Gang-gang

Frank Ifield pictured with with fans, 1962.

Frank Ifield pictured with with fans, 1962. Photo: National Library of Australia

Most performers who get called blasts from the past are seldom blasts at all, but usually only puffs or minor gusts. But Australia's Frank Ifield, in Canberra for the National Folk Festival and giving a concert at the National Library of Australia on Thursday, is a true gale-force blast from a past that this aged columnist, a teenager in Ifield's heyday, knew well.

For a while in the early 1960s the Beatles were his support act (yes, his support act, second in importance to him) on tours of Britain that exploited Ifield's terrific popularity. The album cover shown here, from that time but with the Beatles blossoming, is for a recording of a joint Beatles/Ifield gig.

In an ABC Radio National interview on Tuesday morning Ifield reminisced amusingly about how in those days, on tour, the four shaggy Liverpudlians didn't (yet) go down particularly well with audiences. But, he said, he had always rather envied the foursome the brotherly ''camaraderie'' they enjoyed together while his own touring experience, as a solo performer, had been a bit lonesome. He also implied, but modestly, that his own uses of falsetto and yodelling may have been influences on the way in which the Beatles often shrilled a falsetto ''Ooooh!'' in their hit songs. Their She Loves You is an ''Ooooh!''-enriched example of them doing something Ifieldesque.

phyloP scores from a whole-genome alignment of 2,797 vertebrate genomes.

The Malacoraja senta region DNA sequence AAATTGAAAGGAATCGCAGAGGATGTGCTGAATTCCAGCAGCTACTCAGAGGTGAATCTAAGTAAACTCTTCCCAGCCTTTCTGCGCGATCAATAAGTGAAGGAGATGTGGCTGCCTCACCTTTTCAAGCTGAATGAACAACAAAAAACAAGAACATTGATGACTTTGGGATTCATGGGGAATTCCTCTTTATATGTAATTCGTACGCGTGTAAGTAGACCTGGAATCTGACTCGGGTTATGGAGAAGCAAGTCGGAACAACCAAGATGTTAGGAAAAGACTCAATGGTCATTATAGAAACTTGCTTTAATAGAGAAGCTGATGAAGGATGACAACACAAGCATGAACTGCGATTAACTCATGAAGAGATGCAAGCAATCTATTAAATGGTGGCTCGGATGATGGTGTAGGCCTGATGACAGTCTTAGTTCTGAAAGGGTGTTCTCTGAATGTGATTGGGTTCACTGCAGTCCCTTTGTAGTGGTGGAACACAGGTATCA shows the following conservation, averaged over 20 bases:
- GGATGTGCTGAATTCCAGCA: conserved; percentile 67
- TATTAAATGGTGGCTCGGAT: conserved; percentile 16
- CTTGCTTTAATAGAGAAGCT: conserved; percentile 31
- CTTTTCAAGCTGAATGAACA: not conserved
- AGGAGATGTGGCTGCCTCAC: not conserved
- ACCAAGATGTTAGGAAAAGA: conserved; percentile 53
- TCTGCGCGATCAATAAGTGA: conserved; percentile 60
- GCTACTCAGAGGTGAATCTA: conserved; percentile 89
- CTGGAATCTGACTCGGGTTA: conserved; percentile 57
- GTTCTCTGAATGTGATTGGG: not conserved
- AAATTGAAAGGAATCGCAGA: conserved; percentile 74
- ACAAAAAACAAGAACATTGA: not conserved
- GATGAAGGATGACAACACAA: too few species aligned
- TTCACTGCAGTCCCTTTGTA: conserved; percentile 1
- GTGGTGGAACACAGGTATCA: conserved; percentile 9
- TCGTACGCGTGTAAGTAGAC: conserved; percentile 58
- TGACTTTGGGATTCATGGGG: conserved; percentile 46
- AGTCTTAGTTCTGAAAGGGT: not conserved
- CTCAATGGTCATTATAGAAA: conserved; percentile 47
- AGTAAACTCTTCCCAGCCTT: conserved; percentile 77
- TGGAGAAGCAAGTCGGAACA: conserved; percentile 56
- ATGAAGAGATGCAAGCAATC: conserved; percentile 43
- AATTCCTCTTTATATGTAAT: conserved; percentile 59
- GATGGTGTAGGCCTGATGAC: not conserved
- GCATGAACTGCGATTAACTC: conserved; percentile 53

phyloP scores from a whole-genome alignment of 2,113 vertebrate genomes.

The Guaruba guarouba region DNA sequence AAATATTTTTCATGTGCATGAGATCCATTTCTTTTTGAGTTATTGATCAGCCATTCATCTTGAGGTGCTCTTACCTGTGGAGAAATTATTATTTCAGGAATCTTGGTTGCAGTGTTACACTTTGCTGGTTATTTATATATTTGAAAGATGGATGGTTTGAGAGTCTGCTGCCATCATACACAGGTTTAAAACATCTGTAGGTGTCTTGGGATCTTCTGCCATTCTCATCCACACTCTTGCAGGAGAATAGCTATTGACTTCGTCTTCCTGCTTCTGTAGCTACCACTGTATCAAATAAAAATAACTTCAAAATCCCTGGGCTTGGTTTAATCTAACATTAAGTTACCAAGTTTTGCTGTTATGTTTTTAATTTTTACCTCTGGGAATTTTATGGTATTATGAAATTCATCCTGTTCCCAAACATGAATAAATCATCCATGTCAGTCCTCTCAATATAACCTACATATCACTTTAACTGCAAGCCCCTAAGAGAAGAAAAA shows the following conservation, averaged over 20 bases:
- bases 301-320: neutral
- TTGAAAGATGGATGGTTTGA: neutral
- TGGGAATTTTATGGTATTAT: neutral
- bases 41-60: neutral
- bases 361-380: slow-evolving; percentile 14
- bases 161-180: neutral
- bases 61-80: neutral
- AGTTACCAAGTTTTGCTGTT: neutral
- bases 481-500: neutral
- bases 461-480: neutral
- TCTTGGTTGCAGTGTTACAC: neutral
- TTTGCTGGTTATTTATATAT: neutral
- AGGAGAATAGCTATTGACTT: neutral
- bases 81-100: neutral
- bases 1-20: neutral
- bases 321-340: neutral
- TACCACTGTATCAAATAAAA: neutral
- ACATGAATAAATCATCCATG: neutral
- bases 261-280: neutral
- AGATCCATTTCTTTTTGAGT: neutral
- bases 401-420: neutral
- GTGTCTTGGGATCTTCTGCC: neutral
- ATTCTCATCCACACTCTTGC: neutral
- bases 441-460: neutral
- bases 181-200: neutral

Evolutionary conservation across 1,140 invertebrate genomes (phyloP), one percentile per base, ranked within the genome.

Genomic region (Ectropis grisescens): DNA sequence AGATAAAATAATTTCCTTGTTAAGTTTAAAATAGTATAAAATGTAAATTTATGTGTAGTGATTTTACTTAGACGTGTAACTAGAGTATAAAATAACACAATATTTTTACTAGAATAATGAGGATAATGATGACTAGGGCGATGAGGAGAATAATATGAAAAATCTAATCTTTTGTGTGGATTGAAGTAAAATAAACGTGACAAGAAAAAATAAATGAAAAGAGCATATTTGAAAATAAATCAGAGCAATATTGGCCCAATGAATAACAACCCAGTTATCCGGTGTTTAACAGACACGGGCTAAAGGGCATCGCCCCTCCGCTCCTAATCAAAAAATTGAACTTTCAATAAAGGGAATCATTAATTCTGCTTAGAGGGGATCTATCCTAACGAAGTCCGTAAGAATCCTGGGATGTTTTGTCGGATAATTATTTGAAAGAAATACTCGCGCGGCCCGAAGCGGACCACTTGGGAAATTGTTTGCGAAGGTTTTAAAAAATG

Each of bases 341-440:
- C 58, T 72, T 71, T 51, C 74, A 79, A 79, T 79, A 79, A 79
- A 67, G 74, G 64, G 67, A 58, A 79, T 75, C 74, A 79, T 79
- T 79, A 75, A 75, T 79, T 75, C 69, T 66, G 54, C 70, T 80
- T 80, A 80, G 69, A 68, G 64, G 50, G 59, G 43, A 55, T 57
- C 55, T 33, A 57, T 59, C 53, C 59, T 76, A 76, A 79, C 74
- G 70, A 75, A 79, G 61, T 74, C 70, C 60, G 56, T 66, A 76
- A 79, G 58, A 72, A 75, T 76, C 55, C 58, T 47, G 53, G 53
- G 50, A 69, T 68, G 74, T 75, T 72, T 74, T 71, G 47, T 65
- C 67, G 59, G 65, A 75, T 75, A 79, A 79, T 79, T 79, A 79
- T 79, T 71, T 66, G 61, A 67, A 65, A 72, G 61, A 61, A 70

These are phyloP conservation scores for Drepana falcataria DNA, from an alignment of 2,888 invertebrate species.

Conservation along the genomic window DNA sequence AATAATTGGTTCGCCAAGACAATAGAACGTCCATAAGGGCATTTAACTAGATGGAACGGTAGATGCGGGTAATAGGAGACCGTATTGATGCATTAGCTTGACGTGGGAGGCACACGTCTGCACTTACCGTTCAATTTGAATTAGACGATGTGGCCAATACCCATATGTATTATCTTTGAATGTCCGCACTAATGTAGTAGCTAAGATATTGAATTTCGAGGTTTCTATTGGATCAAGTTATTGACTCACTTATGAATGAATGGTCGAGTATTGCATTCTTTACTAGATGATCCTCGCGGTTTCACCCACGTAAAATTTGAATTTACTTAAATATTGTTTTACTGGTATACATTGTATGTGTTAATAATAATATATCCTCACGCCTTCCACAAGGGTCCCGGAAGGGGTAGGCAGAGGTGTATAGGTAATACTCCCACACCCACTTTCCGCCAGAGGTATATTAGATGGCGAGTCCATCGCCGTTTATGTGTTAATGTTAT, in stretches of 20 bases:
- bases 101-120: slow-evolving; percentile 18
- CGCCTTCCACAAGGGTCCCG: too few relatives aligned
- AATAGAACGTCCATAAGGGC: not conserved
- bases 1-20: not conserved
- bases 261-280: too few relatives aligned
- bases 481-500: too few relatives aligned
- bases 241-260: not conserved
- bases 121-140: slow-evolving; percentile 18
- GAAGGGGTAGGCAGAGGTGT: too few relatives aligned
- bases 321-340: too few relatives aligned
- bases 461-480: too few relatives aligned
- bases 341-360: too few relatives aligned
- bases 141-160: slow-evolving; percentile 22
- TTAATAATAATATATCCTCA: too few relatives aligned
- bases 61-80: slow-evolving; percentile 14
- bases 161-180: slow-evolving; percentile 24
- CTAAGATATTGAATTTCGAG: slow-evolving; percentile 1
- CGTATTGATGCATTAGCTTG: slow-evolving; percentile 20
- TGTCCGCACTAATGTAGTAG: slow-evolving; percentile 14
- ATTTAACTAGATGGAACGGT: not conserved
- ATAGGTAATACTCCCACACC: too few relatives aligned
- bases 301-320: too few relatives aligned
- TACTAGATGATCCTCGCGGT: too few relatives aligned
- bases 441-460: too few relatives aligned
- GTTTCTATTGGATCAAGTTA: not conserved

Album cover: The Beatles & Frank Ifield on stage.

Album cover: The Beatles & Frank Ifield on stage. Photo: Supplied

No wonder Ifield was the star attraction. After a sluggish start in Britain, his seventh recording made there, I Remember You, an easy-listening ditty which showed off his effortlessly lovely falsetto and which hinted at the powerful steam-driven yodel up his sleeve, was top of the charts for seven weeks in 1962.

This columnist was living in England that summer and can remember how every jukebox in every amusement arcade in my seaside-resort town was serially throbbing with spinnings of this million-selling platter. Nothing else got played. The experience tattooed the song's otherwise forgettable lyrics (in which Ifield anticipates going to heaven and being asked by the inquisitive angels what has been ''the thrill of them all'' of his mortal life) to my receptive young memory. I have been singing it to myself, and sometimes to my flinching dogs, ever since.

His next single, showing off his virtuosic yodelry, was She Taught Me To Yodel and it too streaked to No. 1. To my horror, I know all of its lyrics, too. It has to be heard to be believed (try it on yourself by going to it on YouTube). Then his next single, Wayward Wind (the song of a cowpoke who, a footloose wanderer with tickets on himself, fancies he is the next of kin to that meteorological phenomenon the wayward wind), also bustled to No. 1. This made Ifield the first British-based warbler to reach No. 1 three times in succession there. The only person to have done it until then was Elvis Presley.

Model Melissa Obst wears <i>Something Borrowed</i>, from Amelia Thompson's fashion label, appearing in <i>The Kitchen Table</i> exhibition at M16 Artspace.